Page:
I mentioned earlier this month that our family has decided to focus on our gut health as our main health goal for 2018. There are so many reasons to pay attention to the health of our gut, yet many of us live our lives with symptoms, dis-ease states and even diagnoses directly caused by poor gut health--by a leaky gut. And unfortunately for many people, the correlation is never made. What exactly is a leaky gut?
Well, the gut is designed to be permeable to very small molecules in order for necessary nutrients to be absorbed. However, things like gluten, infections, stress and toxins [such as medications like Motrin, Advil and steroids, as well as antibiotics, acid-inhibitors and environmental toxins like mercury, pesticides and BPA] can cause the tight junctions in the intestinal lining to break apart. Once broken, matter like toxins, microbes and undigested food particles can leak out from the intestines and travel through the body via the bloodstream. The immune system then flags these as foreign invader pathogens and begins to attack them. The immune response can manifest in a number of different ways. Functional Medicine Physician Mark Hyman, MD offers some further explanation:
"The surface area of your small intestine, where food is absorbed, is about the size of a tennis court. That area also houses about 60 percent of your immune system. This sophisticated gut-immune system is just one cell layer away from a toxic sewer: All of the bacteria and undigested food particles in your gut. If that lining breaks down, your immune system will be exposed to foreign particles from food, bacteria, and other microbes. Simply put, your gut microbial ecosystem must be healthy for you to be healthy. When your gut bacteria are out of balance — when you have too many pathogenic bacteria and not enough healthy bacteria —you get sick." [source]
Some of the most common expressions of leaky gut are listed below. Read through the list and take note of any that you experience.
IBS and/or digestive issues like gas, bloating or recurring diarrhea
Seasonal allergies and/or asthma
Diagnosis of an autoimmune disease [such as rheumatoid arthritis, Hashimoto's thyroiditis, lupus, psoriasis or celiac disease]
Depression, anxiety, ADD or ADHD
Acne, rosacea or eczema
Food allergies or intolerances
If you answered yes to one or more of the dis-ease states above, chances are fairly high that you've got a leaky gut. But before you allow yourself to get discouraged, there's hope. The good news is that with time, some intentionality and perseverance, a leaky gut can be repaired. I've listed my personal top 5 strategies for healing a leaky gut [or maintaining a healthy gut] below:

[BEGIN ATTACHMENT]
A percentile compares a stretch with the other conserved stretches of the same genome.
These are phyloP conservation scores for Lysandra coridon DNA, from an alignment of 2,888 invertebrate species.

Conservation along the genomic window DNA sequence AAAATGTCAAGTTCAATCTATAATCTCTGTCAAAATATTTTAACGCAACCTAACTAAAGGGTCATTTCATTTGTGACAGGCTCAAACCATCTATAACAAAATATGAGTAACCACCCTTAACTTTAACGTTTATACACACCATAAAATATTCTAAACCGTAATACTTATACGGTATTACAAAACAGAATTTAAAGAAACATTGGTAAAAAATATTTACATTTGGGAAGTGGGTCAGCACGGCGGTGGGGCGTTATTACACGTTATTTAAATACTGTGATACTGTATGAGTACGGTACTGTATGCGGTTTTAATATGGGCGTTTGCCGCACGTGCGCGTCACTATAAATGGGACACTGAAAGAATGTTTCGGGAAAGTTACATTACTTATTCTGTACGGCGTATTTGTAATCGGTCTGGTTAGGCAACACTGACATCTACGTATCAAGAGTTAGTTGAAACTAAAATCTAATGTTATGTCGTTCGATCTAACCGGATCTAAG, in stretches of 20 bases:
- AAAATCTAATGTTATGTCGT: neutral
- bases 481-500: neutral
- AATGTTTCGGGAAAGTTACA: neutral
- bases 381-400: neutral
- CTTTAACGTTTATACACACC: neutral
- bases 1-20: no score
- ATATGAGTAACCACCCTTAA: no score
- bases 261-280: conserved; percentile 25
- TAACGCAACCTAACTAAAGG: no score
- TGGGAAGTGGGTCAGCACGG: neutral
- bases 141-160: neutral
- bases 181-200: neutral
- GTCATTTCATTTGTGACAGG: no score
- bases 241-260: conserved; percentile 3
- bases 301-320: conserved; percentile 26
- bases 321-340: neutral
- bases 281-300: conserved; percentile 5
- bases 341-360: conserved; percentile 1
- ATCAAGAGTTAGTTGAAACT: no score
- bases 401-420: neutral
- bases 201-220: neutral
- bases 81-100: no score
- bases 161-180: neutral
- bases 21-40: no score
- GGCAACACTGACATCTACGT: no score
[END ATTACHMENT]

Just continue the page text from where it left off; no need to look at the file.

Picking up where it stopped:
Eliminate gluten 100%. There is no such thing as being "sort of gluten free." Gluten is very hard to digest and thanks to gliadin [a component of gluten] it raises levels of the hormone zonulin, increasing the openings of the tight junctions in our gut lining, allowing toxins to slip through our gut lining, cause inflammation and a raised immune response.
Remove grains and legumes for at least 30 days. Similar to gluten-containing foods, these foods are filled with anti-nutrients like lectins and phytates, which our digestive systems simply cannot handle when they are already in poor condition.
Take a break from sugar. Other than being an immune system suppressor, sugar also feeds the growth of yeast, candida and bad bacteria, all of which can further damage our guts. Bad bacteria creates toxins called exotoxins that damage healthy cells, causing holes in our intestinal walls.
Take digestive enzymes. The proper breakdown of food particles in our stomach will allow for less irritation and inflammation of the gut lining. This means that large molecules will not make their way through the gut lining into the bloodstream. Additionally, digestive enzymes also work to clean up the mucosal lining by removing toxins, bad bacteria and damaged cells. This assistance gives our liver and immune system a much needed break.
Add probiotics into your daily routine. Probiotics help to fight off bad bacteria and yeast overgrowth, so that our gut flora can start regaining a healthy balance. Continued use of probiotics can help ensure that the ratio of good to bad bacteria stays in the healthy range, meaning bad bacteria and excessive yeast are far less likely to return and cause leaky gut again. An additional benefit is that a healthy gut flora also aids digestion. Probiotics can be found in supplement and food form.
For supplements, I recommend a high-strength probiotic with 40-50 billion CFUs and at least 10 different strains. Nature's Sunshine Probiotic Eleven is what we carry at Simply Nourished. As for probiotic foods, we carry sauerkraut, kimchi, fermented sriracha, kefir and kombucha in our store. And, if you're interested in learning how to make your own kombucha and kefir, this week's Healthy Living Education class is a great option. Thursday at 7:30 PM, local expert Kim Fyfe will be teaching her DIY Kefir & Kombucha class. Cost is $10 and space is limited so don't forget to register. We are excited to bring this option for wellness within reach here in North Iowa. We hope to see you there!